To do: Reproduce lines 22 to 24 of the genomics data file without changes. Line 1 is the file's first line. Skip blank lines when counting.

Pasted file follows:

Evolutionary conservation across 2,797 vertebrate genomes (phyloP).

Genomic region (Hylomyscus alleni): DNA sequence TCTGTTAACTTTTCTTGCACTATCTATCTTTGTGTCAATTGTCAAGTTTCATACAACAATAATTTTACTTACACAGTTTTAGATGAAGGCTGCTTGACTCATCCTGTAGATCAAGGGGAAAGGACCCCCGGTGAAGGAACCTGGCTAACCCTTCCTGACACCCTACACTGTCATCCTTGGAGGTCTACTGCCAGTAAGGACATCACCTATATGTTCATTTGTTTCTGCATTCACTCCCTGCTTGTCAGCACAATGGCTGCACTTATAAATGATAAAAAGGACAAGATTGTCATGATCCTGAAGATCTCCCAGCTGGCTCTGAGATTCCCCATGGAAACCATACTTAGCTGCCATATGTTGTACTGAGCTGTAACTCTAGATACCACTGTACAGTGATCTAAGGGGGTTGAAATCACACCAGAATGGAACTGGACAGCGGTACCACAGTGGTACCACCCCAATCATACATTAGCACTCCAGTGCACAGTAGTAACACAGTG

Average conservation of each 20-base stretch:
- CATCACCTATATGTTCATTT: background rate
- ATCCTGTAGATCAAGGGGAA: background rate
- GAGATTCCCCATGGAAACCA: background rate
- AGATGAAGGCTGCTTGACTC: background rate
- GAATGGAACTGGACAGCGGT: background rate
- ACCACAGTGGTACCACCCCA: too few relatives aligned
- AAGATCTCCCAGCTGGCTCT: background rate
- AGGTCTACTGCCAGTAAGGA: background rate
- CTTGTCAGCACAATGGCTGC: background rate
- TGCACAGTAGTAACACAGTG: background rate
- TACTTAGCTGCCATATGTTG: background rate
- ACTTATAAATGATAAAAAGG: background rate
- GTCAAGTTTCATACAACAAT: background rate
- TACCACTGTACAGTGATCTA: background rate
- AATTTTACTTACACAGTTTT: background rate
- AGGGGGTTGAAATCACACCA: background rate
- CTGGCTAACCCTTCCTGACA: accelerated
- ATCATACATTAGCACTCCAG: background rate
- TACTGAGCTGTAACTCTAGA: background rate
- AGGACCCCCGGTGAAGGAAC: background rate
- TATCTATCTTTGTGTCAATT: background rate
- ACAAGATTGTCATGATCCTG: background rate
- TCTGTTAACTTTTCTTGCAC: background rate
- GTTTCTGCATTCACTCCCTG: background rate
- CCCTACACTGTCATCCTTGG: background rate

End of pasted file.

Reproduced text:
- TACTGAGCTGTAACTCTAGA: background rate
- AGGACCCCCGGTGAAGGAAC: background rate
- TATCTATCTTTGTGTCAATT: background rate